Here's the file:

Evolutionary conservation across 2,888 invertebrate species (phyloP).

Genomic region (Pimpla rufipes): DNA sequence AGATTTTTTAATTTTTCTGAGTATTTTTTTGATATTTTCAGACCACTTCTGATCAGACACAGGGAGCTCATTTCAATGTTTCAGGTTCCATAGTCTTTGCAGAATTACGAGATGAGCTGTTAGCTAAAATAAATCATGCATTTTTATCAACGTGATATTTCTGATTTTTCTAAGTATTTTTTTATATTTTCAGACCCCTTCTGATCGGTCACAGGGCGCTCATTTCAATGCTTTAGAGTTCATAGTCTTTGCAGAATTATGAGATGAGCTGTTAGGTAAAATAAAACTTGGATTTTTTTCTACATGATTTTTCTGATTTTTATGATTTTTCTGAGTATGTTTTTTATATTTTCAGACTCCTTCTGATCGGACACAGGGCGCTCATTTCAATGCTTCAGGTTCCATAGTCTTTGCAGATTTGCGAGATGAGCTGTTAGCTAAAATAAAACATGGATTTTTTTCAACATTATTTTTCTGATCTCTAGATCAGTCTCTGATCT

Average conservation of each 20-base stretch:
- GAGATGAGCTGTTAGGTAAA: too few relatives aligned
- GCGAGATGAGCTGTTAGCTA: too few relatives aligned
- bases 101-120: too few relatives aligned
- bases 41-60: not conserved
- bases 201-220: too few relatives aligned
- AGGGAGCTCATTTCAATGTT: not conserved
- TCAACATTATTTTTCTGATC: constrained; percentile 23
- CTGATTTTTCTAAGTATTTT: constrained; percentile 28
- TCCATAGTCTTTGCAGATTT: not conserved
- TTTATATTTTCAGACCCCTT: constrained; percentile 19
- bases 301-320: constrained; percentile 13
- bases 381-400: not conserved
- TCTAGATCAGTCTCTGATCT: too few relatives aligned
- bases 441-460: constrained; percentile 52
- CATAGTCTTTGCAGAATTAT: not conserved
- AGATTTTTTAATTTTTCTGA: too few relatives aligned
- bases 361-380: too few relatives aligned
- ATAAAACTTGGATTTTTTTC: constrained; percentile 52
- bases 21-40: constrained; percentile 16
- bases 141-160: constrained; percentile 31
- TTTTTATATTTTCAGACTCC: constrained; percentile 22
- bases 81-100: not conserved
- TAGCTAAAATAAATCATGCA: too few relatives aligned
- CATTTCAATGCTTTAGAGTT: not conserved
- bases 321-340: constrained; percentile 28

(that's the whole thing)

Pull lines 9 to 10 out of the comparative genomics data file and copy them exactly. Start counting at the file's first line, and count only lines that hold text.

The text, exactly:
- AGGGAGCTCATTTCAATGTT: not conserved
- TCAACATTATTTTTCTGATC: constrained; percentile 23